5 Ways to Build a Great Team

Great teams don’t just happen. They are built.  Over the past 15 years, I’ve had the opportunity to serve on teams, lead teams, and facilitate dozens of team building meetings. I’ve observed and studied what helps teams grow together and increase cohesion and trust. Below, I discuss 5 ways managers can move a team toward greater health and effectiveness.

1) Help your team make personal connections. You can build camaraderie and trust by helping team members get to know each others’ likes, dislikes, hobbies, and passions. This isn’t necessarily getting together outside of work hours, but it could be one strategy. You can accomplish this through team building activities, meeting ice-breakers, off-site meetings, and celebrations. An excellent resource for team activities and ice-breakers is www.teampedia.com. You can find many team building activities and ice breakers perfect for meeting openers.

2) Help each person understand the communication and work preferences of each team member. We have all experienced working with people that we don’t understand or perhaps even dislike. Through a collaborative process of exploring communication, conflict, and thinking styles team members can better understand themselves and the people around them. This empowers each member to be more flexible in their style and become more patient with the preferences of others. You’ll want to find a qualified facilitator to help with this process and also utilize a credible assessment like the Myers-Briggs Type Indicator (MBTI), Herrmann Brain Dominance Instrument (HBDI), or the DiSC Profile. As a free option, go to www.keirsey.com/sorter/instruments2.aspx?partid=0  where you and members of your team can take the Keirsey Temperament Sorter – II, print results and search the website for type information.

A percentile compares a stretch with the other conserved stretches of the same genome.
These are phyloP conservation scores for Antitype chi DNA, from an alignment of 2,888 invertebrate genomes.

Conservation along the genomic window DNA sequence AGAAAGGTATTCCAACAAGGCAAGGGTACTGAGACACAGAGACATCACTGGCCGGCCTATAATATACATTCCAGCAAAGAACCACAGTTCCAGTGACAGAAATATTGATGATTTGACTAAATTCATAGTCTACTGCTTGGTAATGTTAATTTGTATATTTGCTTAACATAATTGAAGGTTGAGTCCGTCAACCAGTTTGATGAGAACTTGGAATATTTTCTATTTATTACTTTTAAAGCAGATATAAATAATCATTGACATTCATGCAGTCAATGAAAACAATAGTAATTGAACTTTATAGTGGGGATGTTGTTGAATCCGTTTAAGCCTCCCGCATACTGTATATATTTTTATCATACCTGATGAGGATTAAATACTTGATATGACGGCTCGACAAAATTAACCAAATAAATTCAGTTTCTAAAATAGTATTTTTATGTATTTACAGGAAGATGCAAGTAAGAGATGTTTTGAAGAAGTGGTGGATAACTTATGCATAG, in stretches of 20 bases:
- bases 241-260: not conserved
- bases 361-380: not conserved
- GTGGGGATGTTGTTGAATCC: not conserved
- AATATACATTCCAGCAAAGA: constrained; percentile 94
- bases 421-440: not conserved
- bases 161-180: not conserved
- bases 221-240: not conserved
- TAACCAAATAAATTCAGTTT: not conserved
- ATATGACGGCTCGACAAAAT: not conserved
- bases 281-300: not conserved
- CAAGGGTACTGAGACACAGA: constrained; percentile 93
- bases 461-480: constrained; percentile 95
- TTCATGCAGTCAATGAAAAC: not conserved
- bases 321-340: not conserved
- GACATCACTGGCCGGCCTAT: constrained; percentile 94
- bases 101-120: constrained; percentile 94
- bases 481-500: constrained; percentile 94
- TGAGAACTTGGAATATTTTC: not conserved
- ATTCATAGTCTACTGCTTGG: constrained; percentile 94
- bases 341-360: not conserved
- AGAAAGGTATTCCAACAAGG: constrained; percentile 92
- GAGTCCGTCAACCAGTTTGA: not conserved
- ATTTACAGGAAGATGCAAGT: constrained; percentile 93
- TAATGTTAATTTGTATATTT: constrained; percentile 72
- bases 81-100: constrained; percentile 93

3) Engage your team in creating and monitoring the team’s strategy and goals. Arrange special meetings at least twice a year, but preferably quarterly, to allow the team to discuss key strategic issues, create goals, and monitor the progress of previously set goals. This allows you to communicate the team’s key priorities and help each person become a part of the plan.

4) Deal with problem people. If you have someone on your team that is distracting the team from working together well and reaching your team goals, they must be dealt with quickly. The distraction could be anything from not getting along with others to performing poorly. Utilize the 3 principles above along with corrective coaching to give the person a chance to become a productive part of the team. If you sense the person doesn’t have the capability or willingness to change, then look to manage him/her off the team as soon as possible. Team members will respect you for acting swiftly and dealing with the issue.

5) Anchor high standards through reinforcement. The first 4 principles above will help create an environment of mutual respect and high performance standards. You can keep the flywheel spinning by continually coaching, appreciating, rewarding, and recognizing individual and team behaviors that support team success.

Successful managers develop and execute a plan to build their team in a way that creates and sustains high standards of behavior and performance. These behaviors lay the foundation for unleashing individual and team capabilities.

What are you doing currently to build your team?

 

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